IDC’s Mac unit sales estimates look too low

“IDC estimates that Apple sold 5.3 million Macs during the September quarter, which would be a 4% decline year over year from last year’s 5.51 million,” Chuck Jones writes for Forbes. “It would be the first quarter with a negative year over year growth rate since Apple’s September 2013 quarter. The 528,000 unit quarter to quarter increase would be the smallest since the September 2010 quarter.”

“Over the past four years the Mac unit increase from the June to September quarter has been 947,000; 903,000; 802,000 and 1.1 million,” Jones writes. “The percentage increases have been 24%, 22%, 22% and 25%. If IDC’s 5.3 million unit estimate is correct the percentage increase would only be 11%, at best half of what Apple has experienced since 2010.”

“I’m estimating that Apple sold 5.9 million units, up 23% year over year,” Jones writes. “At $1,200 per Mac Apple would generate $7 billion in revenue and about 14% of total revenue.”

Read more in the full article here.

MacDailyNews Take: IDC’s Mac unit sales estimates have been all over the map forever.

IDC and Gartner numbers do not jibe with Apple’s double digit U.S. Mac growth – July 27, 2014
Exposing IDC’s, Gartner’s, and Strategy Analytics’ PC, phone and tablet data on Apple – November 16, 2013\
Smashing Apple: Is Strategy Analytics in Samsung’s pocket? – August 3, 2013
Strategy Analytics claims Android now dominates tablet market – July 31, 2013
Gartner and IDC trumpet wildly incongruous Mac unit sales estimates – April 11, 2013
Canalys unafraid to count iPad, puts Apple third in worldwide PC market share – January 26, 2011


  1. I’ve never really understood why IDC report their consistently unreliable guesses about Apple’s sales numbers when Apple’s real numbers are going to be released in just a couple of weeks.

    The difference between IDC’s guess and Gartner’s guess is that one reports falling sales, while the other reports rising sales.

    However in a market where desktop and laptop PC sales are falling fast, Apple is performing well, while the other manufacturers are experiencing rapidly declining sales. As always, if you take Apple’s sales figures out of the overall figures, the decline of the Windows PC is even more striking.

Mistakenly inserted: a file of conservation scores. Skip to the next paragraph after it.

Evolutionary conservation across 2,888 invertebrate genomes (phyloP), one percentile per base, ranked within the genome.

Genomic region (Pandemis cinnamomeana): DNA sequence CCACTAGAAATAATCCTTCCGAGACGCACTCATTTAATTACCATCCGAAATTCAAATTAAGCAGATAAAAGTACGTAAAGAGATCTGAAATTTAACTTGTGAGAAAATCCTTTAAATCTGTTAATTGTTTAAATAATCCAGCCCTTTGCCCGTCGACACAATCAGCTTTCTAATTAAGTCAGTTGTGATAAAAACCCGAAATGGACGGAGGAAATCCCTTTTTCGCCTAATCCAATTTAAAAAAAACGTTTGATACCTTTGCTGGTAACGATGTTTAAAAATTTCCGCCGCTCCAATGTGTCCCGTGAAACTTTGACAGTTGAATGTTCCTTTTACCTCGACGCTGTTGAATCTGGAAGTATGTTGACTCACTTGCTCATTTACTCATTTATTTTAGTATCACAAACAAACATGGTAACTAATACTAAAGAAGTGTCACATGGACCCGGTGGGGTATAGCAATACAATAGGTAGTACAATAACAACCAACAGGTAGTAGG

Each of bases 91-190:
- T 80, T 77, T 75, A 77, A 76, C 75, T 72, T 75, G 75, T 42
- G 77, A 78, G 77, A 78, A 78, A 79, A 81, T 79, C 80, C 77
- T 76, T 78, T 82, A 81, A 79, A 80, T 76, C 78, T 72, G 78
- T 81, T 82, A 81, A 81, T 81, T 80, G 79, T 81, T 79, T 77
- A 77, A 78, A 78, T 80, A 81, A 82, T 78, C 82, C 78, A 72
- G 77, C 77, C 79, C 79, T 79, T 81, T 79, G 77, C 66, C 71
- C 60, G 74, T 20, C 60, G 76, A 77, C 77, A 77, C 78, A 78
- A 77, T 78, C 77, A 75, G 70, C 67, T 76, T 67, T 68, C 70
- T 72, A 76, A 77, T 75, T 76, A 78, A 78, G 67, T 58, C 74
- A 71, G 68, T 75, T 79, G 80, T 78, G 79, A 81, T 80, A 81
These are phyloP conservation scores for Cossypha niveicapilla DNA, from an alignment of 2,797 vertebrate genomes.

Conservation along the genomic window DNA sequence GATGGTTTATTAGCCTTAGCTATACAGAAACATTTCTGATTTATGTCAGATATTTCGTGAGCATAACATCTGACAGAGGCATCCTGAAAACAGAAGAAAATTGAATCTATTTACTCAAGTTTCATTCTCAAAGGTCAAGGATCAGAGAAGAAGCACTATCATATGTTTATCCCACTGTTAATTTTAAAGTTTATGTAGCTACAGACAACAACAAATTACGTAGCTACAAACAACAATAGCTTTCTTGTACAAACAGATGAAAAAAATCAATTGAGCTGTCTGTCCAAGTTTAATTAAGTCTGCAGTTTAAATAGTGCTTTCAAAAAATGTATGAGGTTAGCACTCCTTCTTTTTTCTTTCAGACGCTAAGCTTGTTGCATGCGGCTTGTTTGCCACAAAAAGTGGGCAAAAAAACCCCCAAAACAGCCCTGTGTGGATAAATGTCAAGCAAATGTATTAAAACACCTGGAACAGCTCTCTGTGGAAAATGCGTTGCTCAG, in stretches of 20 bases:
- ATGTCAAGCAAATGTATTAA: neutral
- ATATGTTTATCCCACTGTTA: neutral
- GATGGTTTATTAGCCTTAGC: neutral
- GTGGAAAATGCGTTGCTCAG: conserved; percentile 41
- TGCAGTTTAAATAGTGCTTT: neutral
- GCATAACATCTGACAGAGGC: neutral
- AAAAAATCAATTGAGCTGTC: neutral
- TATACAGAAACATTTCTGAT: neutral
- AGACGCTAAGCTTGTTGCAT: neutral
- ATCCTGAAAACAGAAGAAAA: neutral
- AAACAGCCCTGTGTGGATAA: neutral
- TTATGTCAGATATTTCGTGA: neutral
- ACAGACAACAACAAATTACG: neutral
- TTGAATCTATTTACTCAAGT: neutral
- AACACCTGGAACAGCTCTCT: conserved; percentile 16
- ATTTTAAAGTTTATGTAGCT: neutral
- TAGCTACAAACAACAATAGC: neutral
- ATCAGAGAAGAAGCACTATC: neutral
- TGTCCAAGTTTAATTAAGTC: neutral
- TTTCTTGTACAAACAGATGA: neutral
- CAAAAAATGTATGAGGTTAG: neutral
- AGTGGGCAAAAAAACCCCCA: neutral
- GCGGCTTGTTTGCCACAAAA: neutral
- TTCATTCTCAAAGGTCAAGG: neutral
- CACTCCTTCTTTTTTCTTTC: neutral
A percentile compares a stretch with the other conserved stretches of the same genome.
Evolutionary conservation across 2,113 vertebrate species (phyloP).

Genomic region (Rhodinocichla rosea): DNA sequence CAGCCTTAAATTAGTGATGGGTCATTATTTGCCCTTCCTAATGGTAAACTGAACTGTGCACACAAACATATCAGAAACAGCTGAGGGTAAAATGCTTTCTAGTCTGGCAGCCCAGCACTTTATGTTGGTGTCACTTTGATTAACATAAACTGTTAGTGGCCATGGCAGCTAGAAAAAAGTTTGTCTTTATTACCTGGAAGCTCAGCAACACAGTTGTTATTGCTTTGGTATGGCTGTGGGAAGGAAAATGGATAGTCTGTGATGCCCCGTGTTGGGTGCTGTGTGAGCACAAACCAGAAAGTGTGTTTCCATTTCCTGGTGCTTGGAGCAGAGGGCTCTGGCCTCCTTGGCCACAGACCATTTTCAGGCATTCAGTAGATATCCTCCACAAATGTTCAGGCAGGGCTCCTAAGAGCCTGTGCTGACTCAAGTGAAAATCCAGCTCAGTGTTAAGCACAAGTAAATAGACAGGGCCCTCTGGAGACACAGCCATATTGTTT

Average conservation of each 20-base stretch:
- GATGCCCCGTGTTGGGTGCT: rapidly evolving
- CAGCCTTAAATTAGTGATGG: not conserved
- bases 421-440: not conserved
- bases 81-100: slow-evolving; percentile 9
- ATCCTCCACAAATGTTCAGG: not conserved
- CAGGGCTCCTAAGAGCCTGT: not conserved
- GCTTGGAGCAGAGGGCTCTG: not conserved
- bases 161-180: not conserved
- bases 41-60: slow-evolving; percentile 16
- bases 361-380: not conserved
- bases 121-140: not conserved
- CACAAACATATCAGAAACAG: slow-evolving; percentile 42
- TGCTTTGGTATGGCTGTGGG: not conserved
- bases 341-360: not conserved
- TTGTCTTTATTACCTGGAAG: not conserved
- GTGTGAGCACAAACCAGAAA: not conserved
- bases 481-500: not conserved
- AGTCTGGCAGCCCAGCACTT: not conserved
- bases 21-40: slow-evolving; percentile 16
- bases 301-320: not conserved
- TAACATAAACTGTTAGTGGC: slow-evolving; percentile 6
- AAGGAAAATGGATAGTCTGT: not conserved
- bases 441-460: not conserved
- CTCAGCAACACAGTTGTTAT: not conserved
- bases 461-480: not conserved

2. IDC and Gartner reports of expected sales have always been inaccurate with regard to Macs. It is a wonder *anyone* reads them or pays for them.

    Back in the “Dark Days” it was especially bad. IDC and Gartner would report estimates of declining sales of Macs as compared to previous months, quarters and years. The problem was that each would use real numbers for the prior months or years as published in Apple’s official, legal reports but estimates for current months, quarters, or years. Then when the real numbers came out showing the Mac’s declines were less than they previously estimated (or in some instances did not decline at all), they did not correct their reports. It was easy for them to loudly report false data claiming Apple was dying much, much faster than it really was when comparing inaccurate estimates with real data, then never publish corrections.

    Consequently, I’ve always taken IDC’s and Gartner’s estimates with a grain of salt so large you’d need a 120 ton crane to lift it.

  3. I think the trick is to take last quarter’s real sales and divide it by IDCs # to generate the IDC mark down ratio. Then use IDCs new number and multiply that by the ratio to get a likely number for the current quarter.

    1. No, the best solution is to write IDC’s number on a piece of paper, divide the piece of paper into 64 equal parts and then scatter the pieces in the wind. Then you wait a few days for the exact sales numbers when Apple announces them.

      You don’t actually need to do the bit about writing IDC’s number down, but it’s a little more fun that way.

  4. It seems, considering Mac sales reports and iPhone uptake reports, from third parties, that someone is trying to “deflate” Apple’s numbers.

    For what ends? Is this another attempt at manipulation?

Reader Feedback

This site uses Akismet to reduce spam. Learn how your comment data is processed.